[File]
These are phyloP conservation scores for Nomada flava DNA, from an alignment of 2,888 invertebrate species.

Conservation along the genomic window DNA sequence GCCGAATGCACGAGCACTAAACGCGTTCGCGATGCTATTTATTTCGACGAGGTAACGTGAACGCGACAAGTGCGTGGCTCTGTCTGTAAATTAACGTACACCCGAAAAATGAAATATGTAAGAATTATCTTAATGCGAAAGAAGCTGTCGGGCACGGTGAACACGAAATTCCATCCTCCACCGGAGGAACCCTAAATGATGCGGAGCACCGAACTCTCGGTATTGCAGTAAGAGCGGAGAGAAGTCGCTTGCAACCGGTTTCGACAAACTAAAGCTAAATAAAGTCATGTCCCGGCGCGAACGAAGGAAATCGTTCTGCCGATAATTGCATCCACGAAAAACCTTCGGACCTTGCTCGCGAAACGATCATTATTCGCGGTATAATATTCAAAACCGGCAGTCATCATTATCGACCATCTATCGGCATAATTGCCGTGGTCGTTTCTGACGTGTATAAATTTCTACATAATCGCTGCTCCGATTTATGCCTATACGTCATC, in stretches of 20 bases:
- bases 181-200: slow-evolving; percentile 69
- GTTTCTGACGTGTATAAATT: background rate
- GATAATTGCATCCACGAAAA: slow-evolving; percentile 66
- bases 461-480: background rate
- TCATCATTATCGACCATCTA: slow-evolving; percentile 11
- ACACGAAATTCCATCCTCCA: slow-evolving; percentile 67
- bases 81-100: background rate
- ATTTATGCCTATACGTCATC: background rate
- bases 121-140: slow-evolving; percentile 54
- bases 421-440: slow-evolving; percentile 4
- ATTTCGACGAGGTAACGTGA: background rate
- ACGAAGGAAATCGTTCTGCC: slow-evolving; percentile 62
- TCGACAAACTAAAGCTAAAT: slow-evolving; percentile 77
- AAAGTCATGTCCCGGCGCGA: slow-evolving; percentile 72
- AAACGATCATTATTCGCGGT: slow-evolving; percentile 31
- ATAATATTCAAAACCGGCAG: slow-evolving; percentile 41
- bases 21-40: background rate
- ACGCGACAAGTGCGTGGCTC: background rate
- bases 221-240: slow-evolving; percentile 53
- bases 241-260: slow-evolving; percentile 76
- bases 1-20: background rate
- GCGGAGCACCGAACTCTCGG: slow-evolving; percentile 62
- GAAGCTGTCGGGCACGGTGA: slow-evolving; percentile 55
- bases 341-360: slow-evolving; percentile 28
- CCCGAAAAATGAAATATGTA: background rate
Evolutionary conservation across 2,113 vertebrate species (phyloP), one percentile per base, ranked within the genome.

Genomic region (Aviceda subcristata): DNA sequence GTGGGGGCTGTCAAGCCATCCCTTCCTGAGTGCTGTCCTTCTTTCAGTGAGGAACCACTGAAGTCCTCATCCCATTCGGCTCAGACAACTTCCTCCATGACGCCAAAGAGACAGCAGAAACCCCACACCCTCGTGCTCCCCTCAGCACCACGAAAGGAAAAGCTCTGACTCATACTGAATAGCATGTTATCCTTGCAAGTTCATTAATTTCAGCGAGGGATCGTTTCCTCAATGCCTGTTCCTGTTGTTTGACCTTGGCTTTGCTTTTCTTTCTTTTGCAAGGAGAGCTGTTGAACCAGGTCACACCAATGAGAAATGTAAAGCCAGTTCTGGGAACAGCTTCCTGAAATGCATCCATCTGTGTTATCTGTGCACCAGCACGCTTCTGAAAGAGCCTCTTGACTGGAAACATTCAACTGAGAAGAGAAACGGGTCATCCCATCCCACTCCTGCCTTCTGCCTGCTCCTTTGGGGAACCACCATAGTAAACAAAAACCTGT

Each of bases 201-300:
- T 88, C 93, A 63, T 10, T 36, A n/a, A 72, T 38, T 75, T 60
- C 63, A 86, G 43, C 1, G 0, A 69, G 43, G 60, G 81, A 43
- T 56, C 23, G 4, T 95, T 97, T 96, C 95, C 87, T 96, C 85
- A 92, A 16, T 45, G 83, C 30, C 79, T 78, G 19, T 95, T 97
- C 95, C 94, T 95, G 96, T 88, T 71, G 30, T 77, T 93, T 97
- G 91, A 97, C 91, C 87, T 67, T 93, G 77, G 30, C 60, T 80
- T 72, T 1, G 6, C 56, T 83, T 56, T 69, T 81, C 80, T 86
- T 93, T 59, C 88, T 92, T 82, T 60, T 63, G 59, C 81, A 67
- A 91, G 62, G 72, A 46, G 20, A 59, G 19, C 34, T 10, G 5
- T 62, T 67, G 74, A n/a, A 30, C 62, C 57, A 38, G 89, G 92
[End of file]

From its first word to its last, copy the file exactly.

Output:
These are phyloP conservation scores for Nomada flava DNA, from an alignment of 2,888 invertebrate species.

Conservation along the genomic window DNA sequence GCCGAATGCACGAGCACTAAACGCGTTCGCGATGCTATTTATTTCGACGAGGTAACGTGAACGCGACAAGTGCGTGGCTCTGTCTGTAAATTAACGTACACCCGAAAAATGAAATATGTAAGAATTATCTTAATGCGAAAGAAGCTGTCGGGCACGGTGAACACGAAATTCCATCCTCCACCGGAGGAACCCTAAATGATGCGGAGCACCGAACTCTCGGTATTGCAGTAAGAGCGGAGAGAAGTCGCTTGCAACCGGTTTCGACAAACTAAAGCTAAATAAAGTCATGTCCCGGCGCGAACGAAGGAAATCGTTCTGCCGATAATTGCATCCACGAAAAACCTTCGGACCTTGCTCGCGAAACGATCATTATTCGCGGTATAATATTCAAAACCGGCAGTCATCATTATCGACCATCTATCGGCATAATTGCCGTGGTCGTTTCTGACGTGTATAAATTTCTACATAATCGCTGCTCCGATTTATGCCTATACGTCATC, in stretches of 20 bases:
- bases 181-200: slow-evolving; percentile 69
- GTTTCTGACGTGTATAAATT: background rate
- GATAATTGCATCCACGAAAA: slow-evolving; percentile 66
- bases 461-480: background rate
- TCATCATTATCGACCATCTA: slow-evolving; percentile 11
- ACACGAAATTCCATCCTCCA: slow-evolving; percentile 67
- bases 81-100: background rate
- ATTTATGCCTATACGTCATC: background rate
- bases 121-140: slow-evolving; percentile 54
- bases 421-440: slow-evolving; percentile 4
- ATTTCGACGAGGTAACGTGA: background rate
- ACGAAGGAAATCGTTCTGCC: slow-evolving; percentile 62
- TCGACAAACTAAAGCTAAAT: slow-evolving; percentile 77
- AAAGTCATGTCCCGGCGCGA: slow-evolving; percentile 72
- AAACGATCATTATTCGCGGT: slow-evolving; percentile 31
- ATAATATTCAAAACCGGCAG: slow-evolving; percentile 41
- bases 21-40: background rate
- ACGCGACAAGTGCGTGGCTC: background rate
- bases 221-240: slow-evolving; percentile 53
- bases 241-260: slow-evolving; percentile 76
- bases 1-20: background rate
- GCGGAGCACCGAACTCTCGG: slow-evolving; percentile 62
- GAAGCTGTCGGGCACGGTGA: slow-evolving; percentile 55
- bases 341-360: slow-evolving; percentile 28
- CCCGAAAAATGAAATATGTA: background rate
Evolutionary conservation across 2,113 vertebrate species (phyloP), one percentile per base, ranked within the genome.

Genomic region (Aviceda subcristata): DNA sequence GTGGGGGCTGTCAAGCCATCCCTTCCTGAGTGCTGTCCTTCTTTCAGTGAGGAACCACTGAAGTCCTCATCCCATTCGGCTCAGACAACTTCCTCCATGACGCCAAAGAGACAGCAGAAACCCCACACCCTCGTGCTCCCCTCAGCACCACGAAAGGAAAAGCTCTGACTCATACTGAATAGCATGTTATCCTTGCAAGTTCATTAATTTCAGCGAGGGATCGTTTCCTCAATGCCTGTTCCTGTTGTTTGACCTTGGCTTTGCTTTTCTTTCTTTTGCAAGGAGAGCTGTTGAACCAGGTCACACCAATGAGAAATGTAAAGCCAGTTCTGGGAACAGCTTCCTGAAATGCATCCATCTGTGTTATCTGTGCACCAGCACGCTTCTGAAAGAGCCTCTTGACTGGAAACATTCAACTGAGAAGAGAAACGGGTCATCCCATCCCACTCCTGCCTTCTGCCTGCTCCTTTGGGGAACCACCATAGTAAACAAAAACCTGT

Each of bases 201-300:
- T 88, C 93, A 63, T 10, T 36, A n/a, A 72, T 38, T 75, T 60
- C 63, A 86, G 43, C 1, G 0, A 69, G 43, G 60, G 81, A 43
- T 56, C 23, G 4, T 95, T 97, T 96, C 95, C 87, T 96, C 85
- A 92, A 16, T 45, G 83, C 30, C 79, T 78, G 19, T 95, T 97
- C 95, C 94, T 95, G 96, T 88, T 71, G 30, T 77, T 93, T 97
- G 91, A 97, C 91, C 87, T 67, T 93, G 77, G 30, C 60, T 80
- T 72, T 1, G 6, C 56, T 83, T 56, T 69, T 81, C 80, T 86
- T 93, T 59, C 88, T 92, T 82, T 60, T 63, G 59, C 81, A 67
- A 91, G 62, G 72, A 46, G 20, A 59, G 19, C 34, T 10, G 5
- T 62, T 67, G 74, A n/a, A 30, C 62, C 57, A 38, G 89, G 92